However, Lean did not originate in FMCG – it comes from automotive, with an entirely different asset base and set of base assumptions. This means that whilst many areas of Lean can deliver real value for FMCG, we must be careful in its application. What is taken for granted in automotive is not always true in FMCG – thus the success of the Lean Audits in reducing cost within FMCG will ultimately come down to how well adapted they are for the FMCG sector.

Taking one example (and there are many more); Constraint Theory as outlined in Eli Goldratt’s “The Goal” is of huge applicable benefit within FMCG, but classic Lean either ignores it completely, or allows the contraction of ‘Unnecessary WIP’ to merely ‘WIP’ to drive exactly the wrong actions.

Having experienced the misfortune of this type of misapplication, one FMCG factory owner was heard to remark “I’d rather have taken a million pounds in cash out the bank and used it to fuel a bonfire in the car park – it would have been less painful than what happened”!

So – the future is sure to be Lean Audits – but the companies that succeed from using them will be the ones that are wise to prioritizing what delivers rapid bottom line benefit – and uses an approach to continuous improvement tailored specifically for FMCG.

Tune in next week for the next blog in this series, or hear more on this topic by registering for Food Manufacture’s Lean Audit webinar (11am, 26th April).

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Free Speed?

Written by Nathanial Marshall, Senior Consultant at Lauras International.

You really can get something for nothing…

Ever been frustrated by the struggle to increase the efficiency on your line? Then why not think about increasing the speed of your bottleneck process?

When we suggest this, we often hear in reply “but it just leads to more waste – we get more output by running slower”. However, it doesn’t have to be like that.

Every factory we go into, we are typically able to increase the speed of the bottleneck process by at least 10% without compromising the safety or quality of the product and the people producing it. In addition, we don’t even have to problem solve.

How?  We adjust a little and watch a lot.

We find machines running below their target speed due to a perception of problems if the speed is raised. Often, the problems that occurred at those high speeds have been solved and the machine speed was never raised back to its previous standard.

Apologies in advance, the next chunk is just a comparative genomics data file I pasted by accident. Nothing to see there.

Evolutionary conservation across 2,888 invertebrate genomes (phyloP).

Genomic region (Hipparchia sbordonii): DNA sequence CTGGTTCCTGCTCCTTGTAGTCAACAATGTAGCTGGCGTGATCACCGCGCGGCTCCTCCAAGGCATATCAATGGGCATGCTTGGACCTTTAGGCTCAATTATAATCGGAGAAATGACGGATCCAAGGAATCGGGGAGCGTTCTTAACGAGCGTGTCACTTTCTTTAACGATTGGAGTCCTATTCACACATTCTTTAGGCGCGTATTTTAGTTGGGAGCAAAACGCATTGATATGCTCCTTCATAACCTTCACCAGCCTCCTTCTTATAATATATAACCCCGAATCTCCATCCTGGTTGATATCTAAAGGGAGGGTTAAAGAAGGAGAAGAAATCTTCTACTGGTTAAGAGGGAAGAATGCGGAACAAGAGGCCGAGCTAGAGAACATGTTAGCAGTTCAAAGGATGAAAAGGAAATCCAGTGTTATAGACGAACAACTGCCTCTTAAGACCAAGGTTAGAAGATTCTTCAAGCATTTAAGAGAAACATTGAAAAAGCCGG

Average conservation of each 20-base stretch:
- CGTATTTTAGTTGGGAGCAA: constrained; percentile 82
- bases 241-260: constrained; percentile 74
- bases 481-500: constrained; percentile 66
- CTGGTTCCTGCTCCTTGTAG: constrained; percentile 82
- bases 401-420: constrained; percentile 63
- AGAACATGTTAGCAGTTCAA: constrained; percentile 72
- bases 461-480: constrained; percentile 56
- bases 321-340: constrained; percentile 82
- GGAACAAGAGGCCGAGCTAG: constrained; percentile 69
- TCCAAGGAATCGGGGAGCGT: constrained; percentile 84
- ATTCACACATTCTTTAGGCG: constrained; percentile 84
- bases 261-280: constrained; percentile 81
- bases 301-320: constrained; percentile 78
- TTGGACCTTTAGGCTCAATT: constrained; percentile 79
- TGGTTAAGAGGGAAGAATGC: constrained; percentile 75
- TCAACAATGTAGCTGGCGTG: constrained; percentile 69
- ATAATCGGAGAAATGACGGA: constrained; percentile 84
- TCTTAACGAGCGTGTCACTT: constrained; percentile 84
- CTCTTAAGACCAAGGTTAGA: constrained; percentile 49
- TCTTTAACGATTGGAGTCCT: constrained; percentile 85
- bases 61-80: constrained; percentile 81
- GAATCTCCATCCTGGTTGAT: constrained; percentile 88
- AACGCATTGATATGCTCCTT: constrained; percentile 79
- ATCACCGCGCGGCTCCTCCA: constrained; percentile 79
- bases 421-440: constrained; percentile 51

In comes, free speed.

By turning up the speed of your machine an increment at a time and studying the effect of that increase for a period of time you will almost certainly find no further issues. Just one positive result – an increase in throughput.

Adjust a little and watch a lot.

You will get more output with no more waste, no more downtime and no more physical work. It costs nothing; it really is free speed.

A 10% increase in speed gives you 10% more output.

Eventually, there will come a point where one more increase does give you an issue. This is when we recommend using the ‘Problem Cause Solution’ method to problem solve.

If you’d like us to watch your lines to see where you could make manufacturing improvements, then get in touch.

Asset care: a Four Step Approach

Written by Jason Gledhill

Why do machines fail? Deterioration, stress and weakness are the main factors in machine failure.

When we buy a brand new car we invariably read the manual to get an understanding of the basic maintenance requirements. The car will be washed on a regular basis, tyres and oil checked, etc. When we drive the car, we don’t travel at 90mph in second gear, we drive the car within its capabilities. We’ve spent a large amount of money on the new car, so it would be foolish not to look after it, wouldn’t it? So why don’t we look after the machinery in our work place like this?

Invariably we see key pieces of plant within our factories in a poorly maintained condition, constantly breaking down or causing quality defects with operators who know very little about the machine. To replace the machinery will cost a considerable sum of money and unless we change the way we look after the machinery it will probably need replacing again within 7 to 10 years. A never ending cycle of abuse and cost, that needs to be broken.

Lauras International has a four step approach to Asset Care using a combined operator and maintenance strategy. Through working with engineers on an Asset Care project operators increase their mechanical ability and start to take ownership for their machines. They are able to perform simple maintenance tasks such as changing wear parts and basic lubrication.  The engineering team are then freed up to perform pro-active rather than reactive duties. At the same time operators learn more about the detail of the way machines work from the maintenance team enabling them to start to spot the early stages of problems, that if not properly dealt with would become a major problem in the future.